Though a limited example, the physician's reflex test somewhat illustrates this. The kick that follows the mallet hitting your knee is a reflexive response, and it is through these kinds of responses that acupressurists stimulate the body to heal itself. However, instead of striking these points to get a "knee-jerk" reaction, practitioners use sustained pressure to stimulate them.
These acupressure points are found all over the body, and are treated by practitioners of Thai massage, shiatsu, tui na, and marma therapy, among others. They are also used in acupuncture, inserting needles for more stimulation than what finger pressure alone can provide. Pictured to the left is one of 60 stone tablets that depict acupressure points of the body, now housed at Wat Pho, the royal temple in Bangkok (seven tablets are pictured above from the tablet pavilion, as can be viewed by the public.)
Thai massage starts slowly, with basic positions and stretching to loosen muscles and release restricted energy. Gradually your muscles soften and lengthen, increasing your flexibility and ability to move freely. With every session we evaluate where you are to work within your limits, and with regular treatments deeper stretching can be used to realize your full potential.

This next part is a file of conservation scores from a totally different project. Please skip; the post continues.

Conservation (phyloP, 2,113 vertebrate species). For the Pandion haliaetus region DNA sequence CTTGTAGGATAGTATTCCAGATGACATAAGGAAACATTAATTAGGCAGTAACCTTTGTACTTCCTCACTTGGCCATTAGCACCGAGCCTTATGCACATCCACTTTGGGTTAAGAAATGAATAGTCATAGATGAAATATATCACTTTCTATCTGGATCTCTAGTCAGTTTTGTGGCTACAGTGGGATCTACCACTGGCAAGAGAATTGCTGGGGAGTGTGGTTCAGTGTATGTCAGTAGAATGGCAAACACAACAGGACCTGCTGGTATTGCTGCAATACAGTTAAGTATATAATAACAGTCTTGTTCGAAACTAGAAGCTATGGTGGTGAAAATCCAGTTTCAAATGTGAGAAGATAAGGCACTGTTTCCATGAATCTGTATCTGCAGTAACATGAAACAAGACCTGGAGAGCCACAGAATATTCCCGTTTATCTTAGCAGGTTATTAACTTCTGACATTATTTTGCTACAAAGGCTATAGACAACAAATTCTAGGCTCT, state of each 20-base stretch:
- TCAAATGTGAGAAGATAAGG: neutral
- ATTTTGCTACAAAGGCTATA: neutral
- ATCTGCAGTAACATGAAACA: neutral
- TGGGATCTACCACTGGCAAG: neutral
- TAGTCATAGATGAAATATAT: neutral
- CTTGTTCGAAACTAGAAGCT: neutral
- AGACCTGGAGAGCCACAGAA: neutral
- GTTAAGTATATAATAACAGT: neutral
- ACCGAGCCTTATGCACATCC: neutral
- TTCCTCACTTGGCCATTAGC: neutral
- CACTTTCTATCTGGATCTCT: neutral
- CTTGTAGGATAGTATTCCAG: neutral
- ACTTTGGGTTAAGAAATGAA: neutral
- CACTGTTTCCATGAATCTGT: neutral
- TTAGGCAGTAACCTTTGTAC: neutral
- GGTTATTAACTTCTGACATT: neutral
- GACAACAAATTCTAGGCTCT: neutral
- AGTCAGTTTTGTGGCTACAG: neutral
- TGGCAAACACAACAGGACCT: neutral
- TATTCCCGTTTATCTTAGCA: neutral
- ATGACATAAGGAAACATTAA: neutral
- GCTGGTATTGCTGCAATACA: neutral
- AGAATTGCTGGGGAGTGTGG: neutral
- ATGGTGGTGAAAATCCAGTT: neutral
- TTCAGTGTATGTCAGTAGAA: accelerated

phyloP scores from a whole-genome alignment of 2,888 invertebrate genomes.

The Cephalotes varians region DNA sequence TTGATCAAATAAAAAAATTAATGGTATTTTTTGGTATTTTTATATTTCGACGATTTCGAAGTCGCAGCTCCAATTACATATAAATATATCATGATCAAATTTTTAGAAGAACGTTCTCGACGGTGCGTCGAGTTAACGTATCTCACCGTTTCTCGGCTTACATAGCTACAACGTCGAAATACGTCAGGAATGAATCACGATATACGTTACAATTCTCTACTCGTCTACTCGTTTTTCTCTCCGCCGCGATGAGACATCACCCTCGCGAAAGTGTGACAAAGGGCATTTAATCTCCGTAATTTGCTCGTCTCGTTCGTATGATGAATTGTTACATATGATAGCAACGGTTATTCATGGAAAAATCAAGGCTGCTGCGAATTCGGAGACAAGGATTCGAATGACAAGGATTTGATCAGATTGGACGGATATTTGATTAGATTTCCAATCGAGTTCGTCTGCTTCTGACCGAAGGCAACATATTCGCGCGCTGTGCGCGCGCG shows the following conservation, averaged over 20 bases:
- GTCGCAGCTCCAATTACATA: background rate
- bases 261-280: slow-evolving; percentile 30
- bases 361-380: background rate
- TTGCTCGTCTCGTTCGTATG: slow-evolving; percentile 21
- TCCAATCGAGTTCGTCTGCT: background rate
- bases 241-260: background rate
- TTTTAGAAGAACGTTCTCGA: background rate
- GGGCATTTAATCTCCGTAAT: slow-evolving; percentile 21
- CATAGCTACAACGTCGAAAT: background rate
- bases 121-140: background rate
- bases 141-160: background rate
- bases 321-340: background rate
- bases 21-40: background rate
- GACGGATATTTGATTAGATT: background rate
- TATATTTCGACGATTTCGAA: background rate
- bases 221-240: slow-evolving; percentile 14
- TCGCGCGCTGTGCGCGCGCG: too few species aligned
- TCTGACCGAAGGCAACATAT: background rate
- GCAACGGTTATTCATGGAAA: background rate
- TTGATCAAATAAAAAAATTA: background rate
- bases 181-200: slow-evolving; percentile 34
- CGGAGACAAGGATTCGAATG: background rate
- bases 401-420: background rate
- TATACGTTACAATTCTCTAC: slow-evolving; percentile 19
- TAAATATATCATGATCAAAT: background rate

The advanced positions of Thai massage, while visually exciting, can also be a bit intimidating to newcomers and are usually unnecessary in practice. We find that applying basic stretches while paying close attention to their detail is just as effective if not more so, and only a handful of the clients here receive advanced stretching. Most advanced positions are for those whose flexibility extend beyond the basics, and though we want you to experience the advanced postures of Thai massage, we also know it's not to be rushed.